What’s coming up for Atmosphere?
We’ve got a few projects in the pipeline, including some collaborations with theatre folks, as well as some online-only games. But the big thing for the foreseeable future is trying to build up a community around pervasive games (or, more broadly, “unconventional games”) in Toronto. There is a shocking lack of people doing this sort of thing in Canada as a whole. So, if you’re a Torontonian and you’re reading this, you should probably contact us. We have a website going up soon at recess.to, and we’re planning to get some regular events running in the new year.
Thanks for taking the time to do this — and see you at IndieCade!
You’re a self-identified science fiction writer working in a very hard-to-pin-down storytelling medium. How did you end up writing and designing ARGs?
I was one of the moderators for the Cloudmakers, back in 2001. As a writer, it was like a lightning bolt falling from heaven. I went through the experience and thought, “That. I want to do THAT.” It took a few years to go anywhere, though. Finally my fellow moderators, Dan and Adrian Hon, started talking about forming the company that would later become Mind Candy. I begged them to let me help out so relentlessly that they had no choice but hire me. I’ve been in the business ever since.
One of the things that is quickly becoming an issue with game and transmedia writing is the sometimes tenuous position of the writer in the apparatus of production. How do you think being an ARG writer differs from being, say, a TV writer or a novelist?
At its best, writing for an ARG is a performing art. When you write a novel, you work in isolation; you won’t get feedback from the bulk of your readers until it’s completed. And with a TV show, production schedules mean the writing is completed sometimes months before a show airs.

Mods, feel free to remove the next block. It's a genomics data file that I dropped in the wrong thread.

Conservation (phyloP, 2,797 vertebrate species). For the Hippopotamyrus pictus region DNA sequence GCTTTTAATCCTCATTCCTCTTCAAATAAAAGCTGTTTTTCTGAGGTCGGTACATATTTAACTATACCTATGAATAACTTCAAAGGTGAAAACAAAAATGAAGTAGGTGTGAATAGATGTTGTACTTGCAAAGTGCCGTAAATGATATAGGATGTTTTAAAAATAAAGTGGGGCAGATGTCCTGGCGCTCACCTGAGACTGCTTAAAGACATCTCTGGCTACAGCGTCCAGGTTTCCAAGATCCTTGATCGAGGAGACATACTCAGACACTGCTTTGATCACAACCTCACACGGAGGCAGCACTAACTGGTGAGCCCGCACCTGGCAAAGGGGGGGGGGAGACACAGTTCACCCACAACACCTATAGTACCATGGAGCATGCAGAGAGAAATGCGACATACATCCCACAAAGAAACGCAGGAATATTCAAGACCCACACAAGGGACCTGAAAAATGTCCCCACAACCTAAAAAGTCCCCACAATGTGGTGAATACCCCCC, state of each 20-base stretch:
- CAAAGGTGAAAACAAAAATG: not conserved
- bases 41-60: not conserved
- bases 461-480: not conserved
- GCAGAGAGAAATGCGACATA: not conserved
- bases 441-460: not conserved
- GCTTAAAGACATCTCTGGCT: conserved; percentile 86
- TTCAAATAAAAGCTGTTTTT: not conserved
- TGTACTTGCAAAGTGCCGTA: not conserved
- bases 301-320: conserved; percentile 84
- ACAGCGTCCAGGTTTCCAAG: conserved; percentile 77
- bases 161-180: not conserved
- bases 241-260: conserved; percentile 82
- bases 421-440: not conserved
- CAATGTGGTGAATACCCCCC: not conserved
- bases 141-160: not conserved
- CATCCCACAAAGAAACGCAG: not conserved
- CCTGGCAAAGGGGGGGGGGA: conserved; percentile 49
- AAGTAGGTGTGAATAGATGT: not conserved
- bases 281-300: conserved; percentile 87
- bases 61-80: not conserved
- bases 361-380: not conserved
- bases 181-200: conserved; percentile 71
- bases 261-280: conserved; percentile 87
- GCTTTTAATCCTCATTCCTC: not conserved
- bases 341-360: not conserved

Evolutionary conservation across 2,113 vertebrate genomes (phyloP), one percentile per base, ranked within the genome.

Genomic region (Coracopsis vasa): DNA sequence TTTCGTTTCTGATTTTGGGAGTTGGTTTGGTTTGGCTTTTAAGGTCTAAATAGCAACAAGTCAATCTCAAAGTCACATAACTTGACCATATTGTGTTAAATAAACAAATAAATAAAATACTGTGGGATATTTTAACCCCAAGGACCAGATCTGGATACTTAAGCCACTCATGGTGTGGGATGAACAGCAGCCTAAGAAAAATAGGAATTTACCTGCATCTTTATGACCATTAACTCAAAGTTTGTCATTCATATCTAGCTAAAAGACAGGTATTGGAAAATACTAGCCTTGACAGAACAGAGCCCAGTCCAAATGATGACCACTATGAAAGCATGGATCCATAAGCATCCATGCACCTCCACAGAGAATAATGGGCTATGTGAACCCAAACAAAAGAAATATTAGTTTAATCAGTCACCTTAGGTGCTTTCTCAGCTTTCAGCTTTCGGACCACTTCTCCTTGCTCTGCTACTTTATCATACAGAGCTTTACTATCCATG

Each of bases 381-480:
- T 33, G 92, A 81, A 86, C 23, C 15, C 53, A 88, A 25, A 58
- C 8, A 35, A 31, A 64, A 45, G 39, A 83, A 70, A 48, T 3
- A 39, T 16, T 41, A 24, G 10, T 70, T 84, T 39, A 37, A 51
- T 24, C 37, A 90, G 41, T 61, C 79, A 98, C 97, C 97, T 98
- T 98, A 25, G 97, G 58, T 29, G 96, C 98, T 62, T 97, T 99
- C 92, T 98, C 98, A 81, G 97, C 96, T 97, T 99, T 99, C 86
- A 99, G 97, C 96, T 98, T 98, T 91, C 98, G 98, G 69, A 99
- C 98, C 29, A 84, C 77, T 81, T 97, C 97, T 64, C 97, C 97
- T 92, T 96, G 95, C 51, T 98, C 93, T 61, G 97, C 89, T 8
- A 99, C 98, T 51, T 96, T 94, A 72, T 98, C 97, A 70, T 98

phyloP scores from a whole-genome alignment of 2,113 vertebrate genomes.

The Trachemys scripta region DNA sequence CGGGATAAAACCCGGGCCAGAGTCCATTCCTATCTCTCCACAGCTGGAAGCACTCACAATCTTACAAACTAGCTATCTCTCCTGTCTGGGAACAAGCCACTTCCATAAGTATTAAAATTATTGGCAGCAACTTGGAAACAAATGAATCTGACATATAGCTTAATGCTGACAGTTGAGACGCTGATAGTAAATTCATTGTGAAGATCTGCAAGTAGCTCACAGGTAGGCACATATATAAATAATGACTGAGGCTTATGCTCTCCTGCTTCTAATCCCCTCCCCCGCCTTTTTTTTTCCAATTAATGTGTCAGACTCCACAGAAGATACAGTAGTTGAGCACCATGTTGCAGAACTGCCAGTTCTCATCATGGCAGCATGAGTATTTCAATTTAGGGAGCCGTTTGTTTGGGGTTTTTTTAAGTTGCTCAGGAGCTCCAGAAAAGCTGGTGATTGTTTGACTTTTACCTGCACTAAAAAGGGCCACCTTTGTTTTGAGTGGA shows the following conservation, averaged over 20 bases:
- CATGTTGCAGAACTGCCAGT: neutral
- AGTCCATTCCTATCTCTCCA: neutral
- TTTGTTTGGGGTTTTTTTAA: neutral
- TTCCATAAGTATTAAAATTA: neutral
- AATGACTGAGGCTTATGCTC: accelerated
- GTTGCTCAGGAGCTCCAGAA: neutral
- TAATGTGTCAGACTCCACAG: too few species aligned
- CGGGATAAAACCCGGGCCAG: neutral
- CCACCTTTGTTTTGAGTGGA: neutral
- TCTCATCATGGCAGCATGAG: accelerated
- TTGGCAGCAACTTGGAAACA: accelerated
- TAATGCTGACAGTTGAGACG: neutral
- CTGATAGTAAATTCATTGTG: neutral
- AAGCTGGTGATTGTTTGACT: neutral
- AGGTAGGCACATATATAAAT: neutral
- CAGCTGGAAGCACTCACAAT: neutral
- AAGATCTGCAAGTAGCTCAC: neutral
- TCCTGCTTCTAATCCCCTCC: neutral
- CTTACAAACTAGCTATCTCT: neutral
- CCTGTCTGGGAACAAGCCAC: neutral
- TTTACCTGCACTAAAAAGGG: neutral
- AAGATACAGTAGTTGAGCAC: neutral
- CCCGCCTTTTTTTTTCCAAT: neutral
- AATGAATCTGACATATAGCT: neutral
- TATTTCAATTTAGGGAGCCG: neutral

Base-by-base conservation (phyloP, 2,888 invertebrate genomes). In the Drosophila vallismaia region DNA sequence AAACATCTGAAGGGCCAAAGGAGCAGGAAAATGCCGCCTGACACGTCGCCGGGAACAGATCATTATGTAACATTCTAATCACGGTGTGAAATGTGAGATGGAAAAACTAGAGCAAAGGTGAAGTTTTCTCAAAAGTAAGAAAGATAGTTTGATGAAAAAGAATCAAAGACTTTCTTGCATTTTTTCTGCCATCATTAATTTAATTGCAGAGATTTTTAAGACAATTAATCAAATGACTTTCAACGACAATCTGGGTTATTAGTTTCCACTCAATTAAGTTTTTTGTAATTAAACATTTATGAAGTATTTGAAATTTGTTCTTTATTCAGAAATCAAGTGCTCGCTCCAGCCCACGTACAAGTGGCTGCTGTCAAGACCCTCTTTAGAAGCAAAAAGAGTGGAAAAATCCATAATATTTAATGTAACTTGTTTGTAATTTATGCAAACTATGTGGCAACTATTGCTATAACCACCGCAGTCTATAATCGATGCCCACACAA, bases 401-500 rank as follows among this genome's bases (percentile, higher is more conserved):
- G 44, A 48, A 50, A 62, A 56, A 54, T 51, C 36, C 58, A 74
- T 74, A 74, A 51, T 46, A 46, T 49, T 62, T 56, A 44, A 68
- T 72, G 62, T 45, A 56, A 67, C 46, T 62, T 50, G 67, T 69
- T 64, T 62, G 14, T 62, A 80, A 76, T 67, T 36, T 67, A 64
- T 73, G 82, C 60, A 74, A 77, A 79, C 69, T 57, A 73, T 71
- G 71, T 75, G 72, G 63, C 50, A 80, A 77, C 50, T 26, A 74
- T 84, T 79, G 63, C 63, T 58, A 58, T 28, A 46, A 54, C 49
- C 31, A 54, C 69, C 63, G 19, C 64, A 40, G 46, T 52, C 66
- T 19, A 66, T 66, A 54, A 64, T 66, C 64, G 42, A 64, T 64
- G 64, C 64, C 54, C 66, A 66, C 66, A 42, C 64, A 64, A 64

With an ARG, though, you can dance with your audience. If they take a shine to a minor character, you can boost that character’s role midstream. If they’re bored with a plot thread, you can catch it early and fix it. And that kind of feedback is addictive to a writer. It can be difficult to get that kind of feedback in other media at all. But in an ARG, you’re doing something close to watching their faces as they read along, so you know when you’re succeeding and when you’re failing.
In the larger realm of production and transmedia, though, I think this causes some logistical problems. A great transmedia experience requires an agility that traditional means of production just don’t have, and the writer can be placed in a difficult position, trying to maintain the integrity of the experience while working within the framework of your production schedule.
In a recent post on this issue on your blog, you wrote that sometimes “there are so many writers working on a project that it’s hard to know whose hand [is] guiding the wheel. But these are solveable problems, and solving them would benefit us all.” What kinds of first steps do you think need to be taken to advance the cause?
The first step would be looking at the kinds of roles game writers and transmedia writers fall into right now, to see if we can find common structures. In games, there’s a lot of support for the title ‘narrative designer’ right now. That’s the person who comes up with the spine of the story, whether or not they ever write a word of player-facing copy. Maybe we need to go in that direction, and separate the narrative designer from the world designer.
And given the performative element of an ARG, maybe we need to be crediting writers alongside actors. ‘The character of Alice Liddell was performed by Ada Lovelace, and written by Marshall Thurgood.’
Shifting gears a bit, I’m curious about how you tackle the complex demands of ARG writing and design. After meeting with a client, where do you begin? What comes first for you, the formal constraints (ie, the kinds of interactions you want to produce) or the story material?
Everything I do begins with a big idea. Sometimes that’s mine, and it springs into existence fully-formed — “What if everyone wrote about waking up with superpowers?” Sometimes it’s the assignment given to me by a client. “We have XYZ requirements and assets. What do you have for us?”
From there, I do a little research and a little bit of what looks from the outside like nothing at all. Going to the gym, walking to school, cooking. The important thing is that I leave my brain unoccupied so it’s free to come up with stuff, like particles popping into existence in a vacuum. As the idea simmers in the back of my head, everything about what the project should look like becomes obvious to me. It feels very much like discovering something that was already there.